government for a revenue district and thus the creation of Sadar Hills Autonomous
District Council. This can be legally questioned and forced the state government to
declare it. For this we need a strong lobby headed by a guild of lawyers. In this regard the
formation Legal Committee by Kuki Inpi, Manipur is appreciated and needs to be
3) Mass Media
Media is such a strong force that shapes peoples mind and even institutions through their
reporting and opinions. During the recent darkest years of Kuki history there were glaring
instances of manipulation of facts in the medias, and therefore shapes the opinion of the
babus at the centre. We have suffered in the hands of others mostly in these two decades
albeit in a lesser degree prior to 1980s. Such sufferings, the landmine episodes in Chandel
district and underdevelopment in the interior areas can be highlighted through this
Why Mass Media?
Mass media has become an important agent that shape peoples opinions, desires and even
decision, especially in this digitalised and revolutionised twenty-first century. With this
revolution many areas spring-up as an employment potential as well as an opportunity to
highlight the glaring apathy to our society by the state and central governments.
Mass communication is the term used to describe the academic study of the various
means by which individuals and entities relay information through mass media to large
segments of the population at the same time. It is usually understood to relate to
newspaper and magazine publishing, radio, television and film, as these are used both for
disseminating news and for advertising.
Mass communication is a broader field that includes Journalism: the collecting,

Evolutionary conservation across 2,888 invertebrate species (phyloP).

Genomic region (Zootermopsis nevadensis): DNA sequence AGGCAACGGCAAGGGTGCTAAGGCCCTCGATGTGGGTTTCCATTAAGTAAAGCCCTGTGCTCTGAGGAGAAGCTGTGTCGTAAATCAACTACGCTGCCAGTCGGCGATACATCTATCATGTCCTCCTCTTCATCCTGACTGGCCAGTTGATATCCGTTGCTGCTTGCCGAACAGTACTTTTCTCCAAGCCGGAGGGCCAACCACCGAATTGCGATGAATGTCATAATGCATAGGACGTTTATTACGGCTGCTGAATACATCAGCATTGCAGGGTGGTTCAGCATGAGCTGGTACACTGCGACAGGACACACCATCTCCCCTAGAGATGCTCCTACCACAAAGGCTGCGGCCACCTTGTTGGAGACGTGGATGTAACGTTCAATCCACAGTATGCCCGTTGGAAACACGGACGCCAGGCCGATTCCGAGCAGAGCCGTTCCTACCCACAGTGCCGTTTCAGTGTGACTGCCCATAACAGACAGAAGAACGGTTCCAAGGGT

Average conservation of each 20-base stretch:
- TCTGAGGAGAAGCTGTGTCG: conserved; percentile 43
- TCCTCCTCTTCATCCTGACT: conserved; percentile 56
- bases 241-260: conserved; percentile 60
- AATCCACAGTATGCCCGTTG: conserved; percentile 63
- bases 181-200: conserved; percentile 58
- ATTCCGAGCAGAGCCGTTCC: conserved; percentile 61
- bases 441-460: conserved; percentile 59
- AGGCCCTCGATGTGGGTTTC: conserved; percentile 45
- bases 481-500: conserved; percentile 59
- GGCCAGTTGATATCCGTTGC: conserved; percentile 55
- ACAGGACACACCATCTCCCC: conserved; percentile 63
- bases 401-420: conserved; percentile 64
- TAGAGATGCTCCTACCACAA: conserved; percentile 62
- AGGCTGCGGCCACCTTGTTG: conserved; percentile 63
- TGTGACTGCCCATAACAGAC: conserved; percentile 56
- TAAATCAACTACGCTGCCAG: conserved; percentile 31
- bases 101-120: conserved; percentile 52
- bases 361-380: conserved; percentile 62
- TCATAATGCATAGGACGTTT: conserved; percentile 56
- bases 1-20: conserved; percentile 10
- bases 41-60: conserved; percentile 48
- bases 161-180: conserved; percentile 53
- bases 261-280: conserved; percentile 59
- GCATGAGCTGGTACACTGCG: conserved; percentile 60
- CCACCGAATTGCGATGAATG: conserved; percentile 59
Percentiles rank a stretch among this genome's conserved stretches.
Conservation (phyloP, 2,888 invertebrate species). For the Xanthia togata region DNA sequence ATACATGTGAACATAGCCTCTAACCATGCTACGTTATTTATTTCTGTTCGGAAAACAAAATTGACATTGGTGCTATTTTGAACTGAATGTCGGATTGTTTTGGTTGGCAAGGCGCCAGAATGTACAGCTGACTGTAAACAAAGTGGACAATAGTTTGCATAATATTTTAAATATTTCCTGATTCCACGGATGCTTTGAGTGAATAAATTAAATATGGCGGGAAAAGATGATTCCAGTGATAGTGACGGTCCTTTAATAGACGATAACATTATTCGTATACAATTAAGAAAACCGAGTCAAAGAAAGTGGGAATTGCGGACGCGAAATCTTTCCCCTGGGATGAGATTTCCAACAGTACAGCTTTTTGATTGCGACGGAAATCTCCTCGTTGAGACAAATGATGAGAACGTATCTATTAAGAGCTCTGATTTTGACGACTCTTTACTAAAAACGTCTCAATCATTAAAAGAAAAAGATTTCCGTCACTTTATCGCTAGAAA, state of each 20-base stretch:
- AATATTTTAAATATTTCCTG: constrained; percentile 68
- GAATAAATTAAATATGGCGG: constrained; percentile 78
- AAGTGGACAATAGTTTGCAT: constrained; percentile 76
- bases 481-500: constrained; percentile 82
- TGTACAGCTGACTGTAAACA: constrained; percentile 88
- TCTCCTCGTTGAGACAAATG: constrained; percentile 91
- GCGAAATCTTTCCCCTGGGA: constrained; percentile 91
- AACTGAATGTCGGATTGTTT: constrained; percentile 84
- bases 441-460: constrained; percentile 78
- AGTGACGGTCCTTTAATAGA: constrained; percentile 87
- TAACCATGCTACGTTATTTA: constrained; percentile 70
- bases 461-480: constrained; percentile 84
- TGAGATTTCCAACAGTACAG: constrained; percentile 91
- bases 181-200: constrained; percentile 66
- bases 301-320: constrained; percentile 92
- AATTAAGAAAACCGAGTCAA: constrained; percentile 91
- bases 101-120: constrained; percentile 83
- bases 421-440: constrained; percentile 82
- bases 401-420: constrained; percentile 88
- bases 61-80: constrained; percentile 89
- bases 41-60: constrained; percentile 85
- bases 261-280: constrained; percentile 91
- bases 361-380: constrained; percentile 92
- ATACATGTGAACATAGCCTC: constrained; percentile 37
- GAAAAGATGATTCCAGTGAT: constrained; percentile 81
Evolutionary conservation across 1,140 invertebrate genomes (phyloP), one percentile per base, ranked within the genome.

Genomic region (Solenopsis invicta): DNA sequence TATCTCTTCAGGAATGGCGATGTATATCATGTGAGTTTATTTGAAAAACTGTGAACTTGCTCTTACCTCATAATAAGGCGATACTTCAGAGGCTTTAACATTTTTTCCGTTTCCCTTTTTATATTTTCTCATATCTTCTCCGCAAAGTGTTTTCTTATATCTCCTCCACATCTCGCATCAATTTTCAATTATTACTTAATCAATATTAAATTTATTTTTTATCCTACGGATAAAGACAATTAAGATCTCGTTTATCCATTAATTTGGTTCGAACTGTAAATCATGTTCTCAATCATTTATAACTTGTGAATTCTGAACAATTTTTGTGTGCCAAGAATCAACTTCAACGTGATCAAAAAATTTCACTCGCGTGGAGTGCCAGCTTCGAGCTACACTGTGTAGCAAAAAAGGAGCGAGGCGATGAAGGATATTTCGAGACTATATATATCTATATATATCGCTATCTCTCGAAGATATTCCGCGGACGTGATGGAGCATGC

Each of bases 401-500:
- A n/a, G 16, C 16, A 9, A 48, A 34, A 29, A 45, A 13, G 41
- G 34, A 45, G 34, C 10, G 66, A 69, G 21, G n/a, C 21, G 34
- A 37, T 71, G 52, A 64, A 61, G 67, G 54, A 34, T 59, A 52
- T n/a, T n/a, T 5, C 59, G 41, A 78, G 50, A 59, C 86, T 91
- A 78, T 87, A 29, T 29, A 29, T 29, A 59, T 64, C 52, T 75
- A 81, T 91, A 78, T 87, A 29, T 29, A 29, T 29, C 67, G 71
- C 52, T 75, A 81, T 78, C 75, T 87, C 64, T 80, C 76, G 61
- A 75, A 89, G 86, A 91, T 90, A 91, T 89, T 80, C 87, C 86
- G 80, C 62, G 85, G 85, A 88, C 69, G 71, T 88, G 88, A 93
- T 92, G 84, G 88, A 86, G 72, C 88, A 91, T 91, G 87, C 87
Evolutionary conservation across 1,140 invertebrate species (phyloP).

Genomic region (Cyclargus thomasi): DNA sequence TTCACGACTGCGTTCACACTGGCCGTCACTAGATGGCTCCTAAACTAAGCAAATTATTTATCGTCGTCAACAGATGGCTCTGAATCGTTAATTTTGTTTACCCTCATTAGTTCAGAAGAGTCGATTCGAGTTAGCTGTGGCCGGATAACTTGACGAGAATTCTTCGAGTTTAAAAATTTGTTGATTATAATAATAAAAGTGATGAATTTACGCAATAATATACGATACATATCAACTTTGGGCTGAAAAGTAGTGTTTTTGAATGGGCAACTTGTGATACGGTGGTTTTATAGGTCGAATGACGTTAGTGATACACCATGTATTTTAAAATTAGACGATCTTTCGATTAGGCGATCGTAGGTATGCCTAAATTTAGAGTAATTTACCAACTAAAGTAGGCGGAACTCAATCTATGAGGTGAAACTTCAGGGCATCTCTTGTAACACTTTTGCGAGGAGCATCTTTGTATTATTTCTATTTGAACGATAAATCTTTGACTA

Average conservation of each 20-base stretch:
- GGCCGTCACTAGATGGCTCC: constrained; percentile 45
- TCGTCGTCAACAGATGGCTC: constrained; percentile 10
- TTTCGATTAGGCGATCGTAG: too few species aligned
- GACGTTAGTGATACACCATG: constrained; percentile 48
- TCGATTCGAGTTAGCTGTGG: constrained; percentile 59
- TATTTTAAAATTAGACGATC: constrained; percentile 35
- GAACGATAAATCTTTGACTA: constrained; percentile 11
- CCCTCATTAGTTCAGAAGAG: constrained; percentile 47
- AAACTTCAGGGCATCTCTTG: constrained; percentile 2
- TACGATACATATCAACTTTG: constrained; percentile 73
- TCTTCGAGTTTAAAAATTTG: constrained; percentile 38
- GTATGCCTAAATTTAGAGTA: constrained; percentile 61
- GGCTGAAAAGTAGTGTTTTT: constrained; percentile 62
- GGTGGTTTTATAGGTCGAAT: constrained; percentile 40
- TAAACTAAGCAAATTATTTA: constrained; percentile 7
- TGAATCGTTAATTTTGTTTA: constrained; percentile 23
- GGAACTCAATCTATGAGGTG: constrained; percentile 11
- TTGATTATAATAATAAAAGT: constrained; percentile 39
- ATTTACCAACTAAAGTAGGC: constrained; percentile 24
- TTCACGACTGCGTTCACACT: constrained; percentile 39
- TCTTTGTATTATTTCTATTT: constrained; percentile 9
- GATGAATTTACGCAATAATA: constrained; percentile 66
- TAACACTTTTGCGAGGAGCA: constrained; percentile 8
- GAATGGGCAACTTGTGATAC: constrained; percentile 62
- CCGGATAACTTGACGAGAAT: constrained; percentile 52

writing, editing, and presenting of news or news articles in newspapers and magazines
and in radio and television broadcasts. It also includes the expanding and mushrooming
news and entertainment channels: the wider spectrum includes: films, radio, television,
newspapers/magazine and internet.
A relatively different career option provides:
? Creative satisfaction - a subjective phenomenon
? Provides opportunities to meet interesting people
? Opportunities to visit all kinds of places
? Decent income
? Recognition for what one does
? A position to influence things ? bring about small differences in the lives
of the people through stories
? Because of proliferation of mass media in India, there is a shortage of
trained hands to do the required jobs,
? The electronic and digital revolution and the consequent communication
revolution is certainly a fact of life in the twenty-first century,
? In this age of information revolution, mass media has assumed significant
Types of Job
? Public Relations
? Development Communication
? Book Publishing
? Documentary Films
A) Post Graduate Courses (Top 8 Institutes)
1) Film and Television Institute of India
Established in 1974, Film and Television Institute of India, Pune offers courses in
direction, acting, cinematography, art direction and production design, editing, animation
and computer graphics, sound recording and sound design, and feature film screenplay
writing. More information: www.ftiindia.com
2) Indian Institute of Mass Communication